Barriers to good collaboration always come in the form of threats, needs, and trust. Remove the threats, fulfill the needs, and you establish trust. Everything is downhill from there.
- Threats So, say you would like to use Windows Messenger in your application, but you are afraid that the Messenger team’s schedule will not match yours and that they will make last-minute changes that cause your program to break or your project to slip. This is a valid threat.
- Needs You need the Messenger team to grant you a stable code branch around your ship dates, and you need them to verify their builds around your usage of their APIs.
On the flip side, the Messenger team has needs to be met—they don’t want you to cause them grief—no huge feature changes or requests, no additional localization costs. And they want you to use their setup module so that you don’t break the other applications that use Messenger. They need you to agree up front to use the component as is, to cover any additional loc costs, and to incorporate their setup module in your application.
Eric Aside Truly understanding and appreciating your partner’s needs and concerns are critical to successful negotiation. Make sure you are in sync by directly acknowledging each other’s situation and requirements. No compromises yet, just acknowledgment will go a long way to building trust.
- Trust The contract you make, which can be as informal as an e-mail, documents that your team agrees to use Messenger’s setup and cover the cost of any additional loc; their team agrees to give you a frozen code branch around your ship dates (easy with Source Depot) and to use your BVT to verify their drops. You also specify what happens if either of you becomes dissatisfied with the relationship. Then product unit managers (PUMs) from both teams agree to the terms, and you are set to work together as partners.
Eric Aside A Build Verification Test (BVT) checks if a software build satisfies a set of requirements. Using a BVT to check software drops from other teams before accepting them is a wonderful practice. Even better is giving your BVT to the other team so that they can check themselves. That way, they know when they have met your requirements and you never have to deal with an unacceptable build.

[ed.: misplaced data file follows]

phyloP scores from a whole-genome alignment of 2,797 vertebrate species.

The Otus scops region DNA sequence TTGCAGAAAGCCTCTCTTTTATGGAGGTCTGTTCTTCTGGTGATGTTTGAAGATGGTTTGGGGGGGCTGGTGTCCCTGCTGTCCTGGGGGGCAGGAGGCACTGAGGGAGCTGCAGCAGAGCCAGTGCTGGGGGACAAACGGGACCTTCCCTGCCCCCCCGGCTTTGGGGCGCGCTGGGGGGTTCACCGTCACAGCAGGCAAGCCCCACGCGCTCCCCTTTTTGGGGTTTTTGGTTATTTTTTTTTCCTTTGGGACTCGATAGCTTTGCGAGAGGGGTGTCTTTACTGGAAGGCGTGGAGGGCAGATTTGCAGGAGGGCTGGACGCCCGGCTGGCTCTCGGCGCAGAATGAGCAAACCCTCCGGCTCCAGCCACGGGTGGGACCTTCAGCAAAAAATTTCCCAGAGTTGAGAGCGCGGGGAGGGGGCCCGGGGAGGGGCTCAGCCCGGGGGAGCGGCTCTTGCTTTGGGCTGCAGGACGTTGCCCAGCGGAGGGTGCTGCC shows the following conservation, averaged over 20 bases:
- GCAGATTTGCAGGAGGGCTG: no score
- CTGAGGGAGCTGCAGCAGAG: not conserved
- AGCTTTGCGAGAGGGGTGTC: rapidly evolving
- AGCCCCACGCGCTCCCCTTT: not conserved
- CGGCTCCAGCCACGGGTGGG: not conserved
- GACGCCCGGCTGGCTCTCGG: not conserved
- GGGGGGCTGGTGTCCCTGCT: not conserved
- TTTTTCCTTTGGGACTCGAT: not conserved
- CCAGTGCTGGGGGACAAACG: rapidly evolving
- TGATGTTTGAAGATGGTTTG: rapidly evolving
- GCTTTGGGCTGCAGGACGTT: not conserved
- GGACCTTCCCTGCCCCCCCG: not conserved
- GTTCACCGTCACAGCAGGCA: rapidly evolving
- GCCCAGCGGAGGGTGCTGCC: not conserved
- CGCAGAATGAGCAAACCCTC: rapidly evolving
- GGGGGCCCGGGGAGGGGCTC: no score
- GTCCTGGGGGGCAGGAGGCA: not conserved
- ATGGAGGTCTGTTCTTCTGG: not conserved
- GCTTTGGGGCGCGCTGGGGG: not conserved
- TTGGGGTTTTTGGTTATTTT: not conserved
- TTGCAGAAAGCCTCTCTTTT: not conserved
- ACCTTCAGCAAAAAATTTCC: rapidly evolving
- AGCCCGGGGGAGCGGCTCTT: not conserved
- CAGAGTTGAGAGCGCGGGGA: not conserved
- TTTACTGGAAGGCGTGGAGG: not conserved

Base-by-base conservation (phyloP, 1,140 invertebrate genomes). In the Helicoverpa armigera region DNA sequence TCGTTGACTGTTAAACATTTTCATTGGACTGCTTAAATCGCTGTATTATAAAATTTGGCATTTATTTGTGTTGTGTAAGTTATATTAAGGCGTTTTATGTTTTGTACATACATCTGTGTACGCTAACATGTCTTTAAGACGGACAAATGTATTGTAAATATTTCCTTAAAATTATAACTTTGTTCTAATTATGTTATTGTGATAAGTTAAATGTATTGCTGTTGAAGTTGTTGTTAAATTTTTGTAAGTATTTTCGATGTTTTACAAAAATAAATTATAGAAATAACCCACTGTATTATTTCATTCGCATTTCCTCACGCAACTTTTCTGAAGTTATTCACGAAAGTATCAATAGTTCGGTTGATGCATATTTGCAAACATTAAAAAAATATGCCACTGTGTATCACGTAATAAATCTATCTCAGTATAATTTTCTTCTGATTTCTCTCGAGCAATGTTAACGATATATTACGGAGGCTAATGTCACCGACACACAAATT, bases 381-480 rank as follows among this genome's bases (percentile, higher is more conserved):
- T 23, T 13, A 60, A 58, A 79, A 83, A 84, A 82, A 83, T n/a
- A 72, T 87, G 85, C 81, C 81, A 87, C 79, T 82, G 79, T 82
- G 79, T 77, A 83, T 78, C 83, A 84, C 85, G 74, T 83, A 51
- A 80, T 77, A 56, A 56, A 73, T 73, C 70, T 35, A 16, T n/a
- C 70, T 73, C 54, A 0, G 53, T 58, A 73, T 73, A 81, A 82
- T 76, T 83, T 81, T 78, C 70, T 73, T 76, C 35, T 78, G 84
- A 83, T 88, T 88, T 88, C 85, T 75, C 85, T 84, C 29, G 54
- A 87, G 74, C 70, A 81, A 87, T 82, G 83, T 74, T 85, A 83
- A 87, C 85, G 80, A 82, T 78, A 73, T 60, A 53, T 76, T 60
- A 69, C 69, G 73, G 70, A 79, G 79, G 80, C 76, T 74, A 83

After that, you can work out drop locations and schedules and solicit help implementing the APIs. This becomes easy when you both trust that your concerns will be met.
So happy together
The key to maintaining this level of trust is to keep the communication lines wide open. Ensure that PMs from both sides are talking to each other about schedule or feature changes, problems, and surprises. It’s not hard, but if either team forgets, it can spell doom for the project.
Eric Aside A mnemonic the Harvard Negotiation Project recommends is ACBD, Always Consult Before Deciding; that is, don’t make any impactful decisions without first talking to your partners.
When you negotiate this way, by removing threats, fulfilling needs, and gaining trust, you become incredibly effective in all facets of life. A mistake that people often make when negotiating is to jump in with solutions before listening to the concerns of others. If you prematurely present a solution, no one will accept it; they are afraid to get hurt. If you listen well, ask questions, and resolve the issues first, people will be surprisingly open to your ideas.
Eric Aside Be sure everyone feels like a winner after the negotiation is complete and beyond. Losing is a universal threat. One of the easiest ways to ensure everyone wins is by including everyone on the winning team—for example, “Here’s OUR great design.”
This method of collaboration is not magic and it’s not just for working across groups. Good negotiation skills can help you at home, around the neighborhood, within your own team, and with our partners. So get out there—collaborate and like it!
Eric Aside You can depend on me talks more about managing dependencies.